I've usually favored Oracle VM VirtualBox over VMware Workstation, but version 8 of VMware Workstation may lead me to rethink my preferences. Workstation 8 brings a number of new features, including the ability to connect the Workstation console to other systems running select VMware products (VMware vCenter Server, ESXi or other Workstation systems).This is very easy to do from VMware Workstation. There are a couple of parameters, such as credentials and possibly a certificate to accept (it's similar to what happens on a vCenter login), before making the connection. From the File menu, adding a server connection is shown in Figure A. Figure A
Click the image to enlarge.Once the connection is made, some basic administration tasks can be performed. The most useful administrative aspect of the remote connection to another server is the virtual machine console. This allows a vCenter virtual machine's console to be accessed without running the vSphere Client. For IT pros who use VMware Workstation and the vSphere Client, this can be a timesaver for casual access to vSphere machines. This connection is shown in Figure B. Figure B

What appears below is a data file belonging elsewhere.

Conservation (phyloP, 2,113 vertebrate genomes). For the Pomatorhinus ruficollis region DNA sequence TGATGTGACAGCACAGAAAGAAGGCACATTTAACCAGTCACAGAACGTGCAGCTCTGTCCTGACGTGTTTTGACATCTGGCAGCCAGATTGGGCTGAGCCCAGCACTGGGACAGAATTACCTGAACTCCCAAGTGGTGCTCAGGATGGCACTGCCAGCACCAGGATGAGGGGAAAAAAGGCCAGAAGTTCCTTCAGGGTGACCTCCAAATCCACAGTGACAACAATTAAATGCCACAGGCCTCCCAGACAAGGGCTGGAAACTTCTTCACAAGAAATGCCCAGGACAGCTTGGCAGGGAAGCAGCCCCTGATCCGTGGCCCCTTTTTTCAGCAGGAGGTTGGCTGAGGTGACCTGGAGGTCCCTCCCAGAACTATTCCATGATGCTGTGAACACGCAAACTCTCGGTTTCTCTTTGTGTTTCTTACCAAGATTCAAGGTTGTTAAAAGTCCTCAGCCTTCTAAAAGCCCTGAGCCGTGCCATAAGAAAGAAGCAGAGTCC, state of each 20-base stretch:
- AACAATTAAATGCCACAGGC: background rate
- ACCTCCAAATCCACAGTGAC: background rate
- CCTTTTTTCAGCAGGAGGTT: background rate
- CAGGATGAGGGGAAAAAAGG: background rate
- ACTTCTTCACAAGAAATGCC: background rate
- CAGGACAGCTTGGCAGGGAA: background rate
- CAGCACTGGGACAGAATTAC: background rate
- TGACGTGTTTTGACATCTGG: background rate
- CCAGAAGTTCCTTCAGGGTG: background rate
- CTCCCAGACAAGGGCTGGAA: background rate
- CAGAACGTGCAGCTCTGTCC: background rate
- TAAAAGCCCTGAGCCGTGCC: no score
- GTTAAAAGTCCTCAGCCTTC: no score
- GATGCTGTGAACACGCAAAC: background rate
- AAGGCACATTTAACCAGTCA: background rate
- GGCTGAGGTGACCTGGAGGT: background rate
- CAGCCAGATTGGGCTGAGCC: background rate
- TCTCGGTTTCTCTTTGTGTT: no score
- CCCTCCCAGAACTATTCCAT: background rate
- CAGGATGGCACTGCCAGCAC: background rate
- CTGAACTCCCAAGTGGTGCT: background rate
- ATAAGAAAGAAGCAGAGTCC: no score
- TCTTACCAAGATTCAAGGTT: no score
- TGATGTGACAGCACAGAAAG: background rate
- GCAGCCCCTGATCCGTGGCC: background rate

Click the image to enlarge.Other basic administrative tasks available with this connection include the ability to power on or power off virtual machines, take snapshots, map removable media, create new virtual machines, and some other minor tasks. Perhaps the most intriguing of VMware Workstation's new features (though not related to the vCenter connection) is the ability to record the console as an .AVI file. This is an incredible tool for documentation and training purposes. It is selected from the VM menu, and couldn't be easier to use. Figure C shows a virtual machine's activity being played in Windows Media Player. Figure C
Click the image to enlarge.
With this powerful list of features on VMware Workstation, I think it is pretty clear where the features are pointing my preference now compared to VirtualBox.
If you're using Workstation 8, what are your favorite features? Let us know in the discussion.
Rick Vanover is a software strategy specialist for Veeam Software, based in Columbus, Ohio. Rick has years of IT experience and focuses on virtualization, Windows-based server administration, and system hardware.